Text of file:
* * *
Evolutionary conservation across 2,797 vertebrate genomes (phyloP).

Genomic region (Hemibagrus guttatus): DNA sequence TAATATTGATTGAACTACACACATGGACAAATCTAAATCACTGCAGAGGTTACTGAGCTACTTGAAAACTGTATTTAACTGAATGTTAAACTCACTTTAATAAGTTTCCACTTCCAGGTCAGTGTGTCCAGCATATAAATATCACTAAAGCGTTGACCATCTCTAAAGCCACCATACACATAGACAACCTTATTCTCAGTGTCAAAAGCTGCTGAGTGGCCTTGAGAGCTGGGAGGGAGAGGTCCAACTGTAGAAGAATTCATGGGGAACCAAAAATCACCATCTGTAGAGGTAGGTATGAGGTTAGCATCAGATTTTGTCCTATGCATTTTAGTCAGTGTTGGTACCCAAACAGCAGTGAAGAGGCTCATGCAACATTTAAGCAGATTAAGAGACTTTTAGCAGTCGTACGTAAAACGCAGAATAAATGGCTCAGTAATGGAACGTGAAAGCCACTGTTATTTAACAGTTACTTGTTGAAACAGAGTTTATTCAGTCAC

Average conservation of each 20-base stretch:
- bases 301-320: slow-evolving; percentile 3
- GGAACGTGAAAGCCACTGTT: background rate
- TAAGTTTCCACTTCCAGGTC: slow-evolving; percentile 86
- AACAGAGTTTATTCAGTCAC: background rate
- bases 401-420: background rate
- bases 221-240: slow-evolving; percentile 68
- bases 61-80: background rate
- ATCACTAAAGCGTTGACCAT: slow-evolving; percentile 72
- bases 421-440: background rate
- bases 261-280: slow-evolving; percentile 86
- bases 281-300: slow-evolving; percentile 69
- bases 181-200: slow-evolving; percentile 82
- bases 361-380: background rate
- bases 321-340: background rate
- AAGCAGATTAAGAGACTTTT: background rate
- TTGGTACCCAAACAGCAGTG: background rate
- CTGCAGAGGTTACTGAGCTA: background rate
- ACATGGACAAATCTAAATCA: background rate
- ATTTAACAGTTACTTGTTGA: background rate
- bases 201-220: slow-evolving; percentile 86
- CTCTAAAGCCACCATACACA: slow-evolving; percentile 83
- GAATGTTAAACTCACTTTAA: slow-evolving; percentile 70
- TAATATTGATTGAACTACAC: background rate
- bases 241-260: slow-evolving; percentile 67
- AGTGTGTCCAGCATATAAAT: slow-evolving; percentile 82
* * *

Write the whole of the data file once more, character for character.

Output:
Evolutionary conservation across 2,797 vertebrate genomes (phyloP).

Genomic region (Hemibagrus guttatus): DNA sequence TAATATTGATTGAACTACACACATGGACAAATCTAAATCACTGCAGAGGTTACTGAGCTACTTGAAAACTGTATTTAACTGAATGTTAAACTCACTTTAATAAGTTTCCACTTCCAGGTCAGTGTGTCCAGCATATAAATATCACTAAAGCGTTGACCATCTCTAAAGCCACCATACACATAGACAACCTTATTCTCAGTGTCAAAAGCTGCTGAGTGGCCTTGAGAGCTGGGAGGGAGAGGTCCAACTGTAGAAGAATTCATGGGGAACCAAAAATCACCATCTGTAGAGGTAGGTATGAGGTTAGCATCAGATTTTGTCCTATGCATTTTAGTCAGTGTTGGTACCCAAACAGCAGTGAAGAGGCTCATGCAACATTTAAGCAGATTAAGAGACTTTTAGCAGTCGTACGTAAAACGCAGAATAAATGGCTCAGTAATGGAACGTGAAAGCCACTGTTATTTAACAGTTACTTGTTGAAACAGAGTTTATTCAGTCAC

Average conservation of each 20-base stretch:
- bases 301-320: slow-evolving; percentile 3
- GGAACGTGAAAGCCACTGTT: background rate
- TAAGTTTCCACTTCCAGGTC: slow-evolving; percentile 86
- AACAGAGTTTATTCAGTCAC: background rate
- bases 401-420: background rate
- bases 221-240: slow-evolving; percentile 68
- bases 61-80: background rate
- ATCACTAAAGCGTTGACCAT: slow-evolving; percentile 72
- bases 421-440: background rate
- bases 261-280: slow-evolving; percentile 86
- bases 281-300: slow-evolving; percentile 69
- bases 181-200: slow-evolving; percentile 82
- bases 361-380: background rate
- bases 321-340: background rate
- AAGCAGATTAAGAGACTTTT: background rate
- TTGGTACCCAAACAGCAGTG: background rate
- CTGCAGAGGTTACTGAGCTA: background rate
- ACATGGACAAATCTAAATCA: background rate
- ATTTAACAGTTACTTGTTGA: background rate
- bases 201-220: slow-evolving; percentile 86
- CTCTAAAGCCACCATACACA: slow-evolving; percentile 83
- GAATGTTAAACTCACTTTAA: slow-evolving; percentile 70
- TAATATTGATTGAACTACAC: background rate
- bases 241-260: slow-evolving; percentile 67
- AGTGTGTCCAGCATATAAAT: slow-evolving; percentile 82